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Preparation:

1. Preheat the oven to 325° F. Grease a 9-inch Bundt pan with oil and flour. 2. In a large bowl, whisk the sugar and oil together. Add the eggs and whisk or beat with a hand mixer until light. Mix in the honey and vanilla. 3. In another bowl, combine the flour, baking powder, baking soda, salt, cinnamon, and allspice. Stir the dry ingredients into the batter just moistened. Fold in the apples. 4. Pour the batter into the prepared Bundt pan and bake until golden and a toothpick inserted into the cake comes out clean, 45–60 minutes.  5. Let cake cool on a wire rack for 10–15 minutes, then gently invert cake onto a plate. Sprinkle with the powdered sugar when completely cool, if desired.

SEPTEMBER 14, 2017

Apple and Honey Cake


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OCTOBER 29, 2015 | The Jewish Home

86

SEPTEMBER 14, 2017

Your

Money

$50 Million, Hut!

THE BALTIMORE JEWISH HOME

By Allan Rolnick

B A LT I M O R E J E W I S H H O M E . C O M

T

he 2017 college football season kicked off last week, and for most people that means talk of pre-season polls, Heisman trophy hopefuls, and BCS championship prospects. But we’re not “most people,” are we? So today we’re going to ignore all that boring on-field action and see how one coach’s financial advisors lined up the X’s and O’s to outwit the defensive line at the IRS. Here’s a little-known fact that might offend your sense of priorities. Seven-figure salaries are almost unheard of in academia. But the average major university’s football coach makes $1.81 million per year. In fact, in 39 states, the highest-paid academic or public employee is a college football or basketball coach. (And how many of them do you think have performance bonuses tied to graduation rates?) Alabama’s Nick Saban would seem to top that list with over $7 million per year. And why not? He’s rolled his Crimson Tide to four national championships in 10 years. But here’s the problem, at least as far as

his salary and performance bonuses are concerned. The linebackers at the IRS are out for their share, too. And they’re not satisfied with a pick-six — they’re looking to intercept over 40%. It turns out that Saban’s cross-country coaching rival, Mich-

ployee.) 2. The university agreed to make seven annual nontaxable loan advances of $2 million each for Harbaugh to use to buy a cash-value life insurance policy. Those premiums will grow to build a tax-free pool of

The best coaches put together game plans to harness all those opportunities. igan’s Jim Harbaugh, found a clever pattern to weave around those defenders and come out on top where it really counts — after taxes. Here’s how it works: 1. The university established a nonqualified deferred compensation plan with Harbaugh that took the form of “split-dollar” life insurance. (Split-dollar is simply a life insurance policy where the costs and benefits are shared by more than one party — typically, it’s an employer and em-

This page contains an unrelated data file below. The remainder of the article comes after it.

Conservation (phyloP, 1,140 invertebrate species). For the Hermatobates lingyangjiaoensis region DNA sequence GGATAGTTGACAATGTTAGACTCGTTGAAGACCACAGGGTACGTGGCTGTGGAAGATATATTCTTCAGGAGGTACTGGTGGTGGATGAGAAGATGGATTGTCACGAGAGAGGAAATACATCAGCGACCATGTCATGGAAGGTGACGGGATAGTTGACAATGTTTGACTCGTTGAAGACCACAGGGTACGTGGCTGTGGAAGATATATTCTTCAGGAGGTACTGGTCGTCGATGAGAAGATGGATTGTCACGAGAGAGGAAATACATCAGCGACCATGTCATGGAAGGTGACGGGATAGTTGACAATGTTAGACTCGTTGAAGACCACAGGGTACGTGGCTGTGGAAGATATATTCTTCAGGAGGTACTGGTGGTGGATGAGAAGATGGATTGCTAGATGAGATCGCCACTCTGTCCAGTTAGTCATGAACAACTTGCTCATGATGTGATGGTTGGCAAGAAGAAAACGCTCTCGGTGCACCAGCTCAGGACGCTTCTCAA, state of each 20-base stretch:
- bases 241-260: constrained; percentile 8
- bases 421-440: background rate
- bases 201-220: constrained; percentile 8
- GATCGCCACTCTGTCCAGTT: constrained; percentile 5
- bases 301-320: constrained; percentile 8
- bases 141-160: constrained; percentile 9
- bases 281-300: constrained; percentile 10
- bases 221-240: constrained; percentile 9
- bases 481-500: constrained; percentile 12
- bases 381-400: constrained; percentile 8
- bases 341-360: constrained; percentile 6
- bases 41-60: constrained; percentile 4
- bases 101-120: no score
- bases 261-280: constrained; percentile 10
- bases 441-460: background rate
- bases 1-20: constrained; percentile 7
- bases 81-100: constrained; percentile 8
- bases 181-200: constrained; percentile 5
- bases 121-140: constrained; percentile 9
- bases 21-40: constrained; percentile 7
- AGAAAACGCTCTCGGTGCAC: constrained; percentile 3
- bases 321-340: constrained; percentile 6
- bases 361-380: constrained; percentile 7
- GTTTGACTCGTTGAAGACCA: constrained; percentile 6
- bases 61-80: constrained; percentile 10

assets while Harbaugh continues to coach the Wolverines. 3. Harbaugh can take nontaxable loans from the life insurance policy for supplemental retirement income so long as the remaining cash value in the policy is enough to repay the loan advances. 4. When Harbaugh dies, the university gets $14 million to cover the loan advances and Harbaugh’s beneficiaries get the remaining death benefit. Harbaugh is a healthy

53-years-old, which should leave a long time for that cash value to grow. Some experts estimate Harbaugh can run up that score to as much as $50 million. Harbaugh won’t pay any interest on the $14 million in loan advances. However, he will have to pay tax on the value of the foregone interest he would have paid, as calculated by IRS tables. But since that tax shouldn’t top much more than $100,000 per year at current rates, that’s an easy call to make! Football teams have all sorts of ways to put points on the board: running plays, passing plays, options, sneaks, and even the time-tested fumblerooskie. The best coaches put together game plans to harness all those opportunities. It works the same way with taxes. Make sure you have a game plan – before you get to the red zone. Allan J Rolnick is a CPA who has been in practice for over 30 yea rs in Queens, NY. He welcomes your comments and can be reached at 718-896-8715 or at allanjrcpa@aol.com.